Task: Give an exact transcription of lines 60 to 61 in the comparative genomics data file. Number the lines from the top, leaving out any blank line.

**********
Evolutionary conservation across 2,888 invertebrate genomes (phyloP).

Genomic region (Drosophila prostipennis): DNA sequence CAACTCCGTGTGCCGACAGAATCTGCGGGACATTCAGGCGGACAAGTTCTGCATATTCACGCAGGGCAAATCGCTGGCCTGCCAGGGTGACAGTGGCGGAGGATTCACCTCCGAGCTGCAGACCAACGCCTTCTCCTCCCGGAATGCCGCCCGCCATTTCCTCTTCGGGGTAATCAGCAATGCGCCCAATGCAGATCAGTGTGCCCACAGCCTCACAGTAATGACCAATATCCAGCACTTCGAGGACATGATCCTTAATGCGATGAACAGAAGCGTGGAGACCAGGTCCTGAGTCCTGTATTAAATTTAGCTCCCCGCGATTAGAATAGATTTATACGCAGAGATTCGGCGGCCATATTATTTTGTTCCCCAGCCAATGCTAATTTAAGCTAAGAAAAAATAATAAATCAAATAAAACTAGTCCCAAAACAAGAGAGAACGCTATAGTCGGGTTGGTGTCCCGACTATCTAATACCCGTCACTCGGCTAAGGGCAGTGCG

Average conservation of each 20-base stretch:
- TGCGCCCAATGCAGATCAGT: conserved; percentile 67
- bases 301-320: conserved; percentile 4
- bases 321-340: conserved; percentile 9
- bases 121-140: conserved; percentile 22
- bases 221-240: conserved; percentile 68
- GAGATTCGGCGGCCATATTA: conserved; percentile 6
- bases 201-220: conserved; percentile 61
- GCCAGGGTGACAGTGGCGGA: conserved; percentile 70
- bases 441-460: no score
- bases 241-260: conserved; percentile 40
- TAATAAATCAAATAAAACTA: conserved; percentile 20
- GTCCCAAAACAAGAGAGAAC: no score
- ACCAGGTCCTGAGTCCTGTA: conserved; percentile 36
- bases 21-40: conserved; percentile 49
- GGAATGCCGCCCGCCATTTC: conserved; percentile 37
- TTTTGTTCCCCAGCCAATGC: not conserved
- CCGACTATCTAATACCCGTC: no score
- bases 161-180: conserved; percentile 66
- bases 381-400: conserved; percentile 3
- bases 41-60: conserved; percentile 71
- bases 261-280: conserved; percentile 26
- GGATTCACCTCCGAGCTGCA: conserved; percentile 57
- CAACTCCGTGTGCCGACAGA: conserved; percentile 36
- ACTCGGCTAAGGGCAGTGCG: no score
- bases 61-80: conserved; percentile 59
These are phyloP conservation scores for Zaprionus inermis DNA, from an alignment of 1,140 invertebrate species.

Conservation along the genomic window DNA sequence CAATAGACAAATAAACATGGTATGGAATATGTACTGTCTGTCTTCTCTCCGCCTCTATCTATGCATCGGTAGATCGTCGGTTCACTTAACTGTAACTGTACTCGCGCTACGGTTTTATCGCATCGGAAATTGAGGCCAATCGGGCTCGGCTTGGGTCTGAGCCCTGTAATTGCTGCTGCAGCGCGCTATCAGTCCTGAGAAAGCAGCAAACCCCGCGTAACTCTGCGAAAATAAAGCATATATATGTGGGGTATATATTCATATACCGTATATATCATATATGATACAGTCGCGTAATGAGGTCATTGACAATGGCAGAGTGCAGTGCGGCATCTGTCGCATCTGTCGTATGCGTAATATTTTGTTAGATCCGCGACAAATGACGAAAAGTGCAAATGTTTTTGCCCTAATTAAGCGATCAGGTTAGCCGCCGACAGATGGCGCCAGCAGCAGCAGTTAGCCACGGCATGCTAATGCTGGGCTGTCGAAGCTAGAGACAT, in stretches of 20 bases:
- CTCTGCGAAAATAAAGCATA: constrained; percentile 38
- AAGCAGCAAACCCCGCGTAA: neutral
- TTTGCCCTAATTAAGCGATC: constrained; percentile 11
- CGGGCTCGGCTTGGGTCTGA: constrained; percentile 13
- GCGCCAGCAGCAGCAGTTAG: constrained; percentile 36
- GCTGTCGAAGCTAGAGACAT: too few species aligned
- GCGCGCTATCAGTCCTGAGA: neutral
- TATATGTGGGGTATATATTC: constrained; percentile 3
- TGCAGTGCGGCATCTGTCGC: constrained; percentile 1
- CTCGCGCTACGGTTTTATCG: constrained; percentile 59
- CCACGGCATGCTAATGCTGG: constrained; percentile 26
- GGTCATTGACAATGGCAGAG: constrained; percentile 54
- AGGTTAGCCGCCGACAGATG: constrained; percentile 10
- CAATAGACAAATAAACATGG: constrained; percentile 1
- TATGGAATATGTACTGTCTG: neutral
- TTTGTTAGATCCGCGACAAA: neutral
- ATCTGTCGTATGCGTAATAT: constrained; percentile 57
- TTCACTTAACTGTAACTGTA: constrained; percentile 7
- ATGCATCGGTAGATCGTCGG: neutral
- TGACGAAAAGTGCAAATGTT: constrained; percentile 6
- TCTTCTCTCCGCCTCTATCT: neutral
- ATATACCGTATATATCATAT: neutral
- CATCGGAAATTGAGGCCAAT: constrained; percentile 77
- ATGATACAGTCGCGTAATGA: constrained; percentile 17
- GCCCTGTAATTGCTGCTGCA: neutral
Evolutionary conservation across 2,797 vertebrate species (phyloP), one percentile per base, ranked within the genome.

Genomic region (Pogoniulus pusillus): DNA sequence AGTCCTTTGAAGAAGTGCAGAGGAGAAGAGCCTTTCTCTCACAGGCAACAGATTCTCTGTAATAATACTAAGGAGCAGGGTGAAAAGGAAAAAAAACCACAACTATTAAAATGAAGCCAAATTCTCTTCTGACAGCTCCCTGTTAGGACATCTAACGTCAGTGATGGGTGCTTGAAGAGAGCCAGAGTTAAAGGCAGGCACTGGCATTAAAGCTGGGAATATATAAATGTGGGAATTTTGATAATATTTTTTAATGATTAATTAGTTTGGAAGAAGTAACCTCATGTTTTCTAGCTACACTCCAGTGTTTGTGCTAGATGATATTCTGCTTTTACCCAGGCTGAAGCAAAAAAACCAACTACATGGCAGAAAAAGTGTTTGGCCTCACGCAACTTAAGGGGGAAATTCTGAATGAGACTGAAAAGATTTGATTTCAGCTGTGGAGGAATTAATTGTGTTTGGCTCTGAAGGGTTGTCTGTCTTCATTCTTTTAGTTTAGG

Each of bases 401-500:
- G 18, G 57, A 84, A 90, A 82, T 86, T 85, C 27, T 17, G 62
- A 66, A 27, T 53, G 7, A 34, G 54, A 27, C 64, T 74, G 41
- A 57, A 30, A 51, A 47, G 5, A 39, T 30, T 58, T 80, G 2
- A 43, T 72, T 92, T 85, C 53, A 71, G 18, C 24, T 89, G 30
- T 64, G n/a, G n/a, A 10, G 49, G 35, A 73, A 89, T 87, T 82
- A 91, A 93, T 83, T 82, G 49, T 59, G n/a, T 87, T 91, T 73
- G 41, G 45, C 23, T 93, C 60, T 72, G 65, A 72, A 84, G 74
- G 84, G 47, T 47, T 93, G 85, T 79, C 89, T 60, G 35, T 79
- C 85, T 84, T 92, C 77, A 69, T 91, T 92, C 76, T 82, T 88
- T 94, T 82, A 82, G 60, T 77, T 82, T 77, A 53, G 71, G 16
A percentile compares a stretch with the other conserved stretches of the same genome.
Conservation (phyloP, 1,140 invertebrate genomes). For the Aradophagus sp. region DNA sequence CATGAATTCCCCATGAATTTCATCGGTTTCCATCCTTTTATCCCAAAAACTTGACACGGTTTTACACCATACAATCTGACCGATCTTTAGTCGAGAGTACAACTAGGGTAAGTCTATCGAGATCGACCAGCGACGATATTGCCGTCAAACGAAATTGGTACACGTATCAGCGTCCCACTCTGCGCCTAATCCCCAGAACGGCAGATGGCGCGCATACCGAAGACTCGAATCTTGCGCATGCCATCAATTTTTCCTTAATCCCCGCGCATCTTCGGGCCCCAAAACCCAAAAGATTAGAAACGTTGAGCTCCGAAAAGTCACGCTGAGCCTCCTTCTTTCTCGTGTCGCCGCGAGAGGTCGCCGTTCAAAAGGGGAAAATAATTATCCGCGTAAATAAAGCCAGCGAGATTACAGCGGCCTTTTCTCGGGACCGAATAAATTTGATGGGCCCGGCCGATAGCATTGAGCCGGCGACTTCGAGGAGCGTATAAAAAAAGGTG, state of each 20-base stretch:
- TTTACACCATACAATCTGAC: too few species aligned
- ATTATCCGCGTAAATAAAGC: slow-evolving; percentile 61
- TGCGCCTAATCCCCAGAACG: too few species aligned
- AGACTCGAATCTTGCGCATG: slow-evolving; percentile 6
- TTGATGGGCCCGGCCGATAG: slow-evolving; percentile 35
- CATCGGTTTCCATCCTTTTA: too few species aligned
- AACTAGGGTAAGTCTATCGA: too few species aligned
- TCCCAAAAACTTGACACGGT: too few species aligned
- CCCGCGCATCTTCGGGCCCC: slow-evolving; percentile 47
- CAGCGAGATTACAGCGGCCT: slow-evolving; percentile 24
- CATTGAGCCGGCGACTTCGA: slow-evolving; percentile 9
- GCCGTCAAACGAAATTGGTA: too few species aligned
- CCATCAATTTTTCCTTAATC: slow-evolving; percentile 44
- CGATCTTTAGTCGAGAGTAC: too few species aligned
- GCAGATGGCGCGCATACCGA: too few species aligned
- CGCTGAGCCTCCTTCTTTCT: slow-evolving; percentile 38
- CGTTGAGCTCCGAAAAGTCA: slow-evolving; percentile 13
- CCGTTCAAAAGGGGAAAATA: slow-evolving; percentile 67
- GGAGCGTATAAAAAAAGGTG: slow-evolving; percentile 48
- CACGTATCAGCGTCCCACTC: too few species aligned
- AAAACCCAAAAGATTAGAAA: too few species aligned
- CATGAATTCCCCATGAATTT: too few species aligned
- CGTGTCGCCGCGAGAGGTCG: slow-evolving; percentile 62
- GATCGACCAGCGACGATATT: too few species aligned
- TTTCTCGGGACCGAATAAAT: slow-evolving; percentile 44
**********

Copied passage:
- A 66, A 27, T 53, G 7, A 34, G 54, A 27, C 64, T 74, G 41
- A 57, A 30, A 51, A 47, G 5, A 39, T 30, T 58, T 80, G 2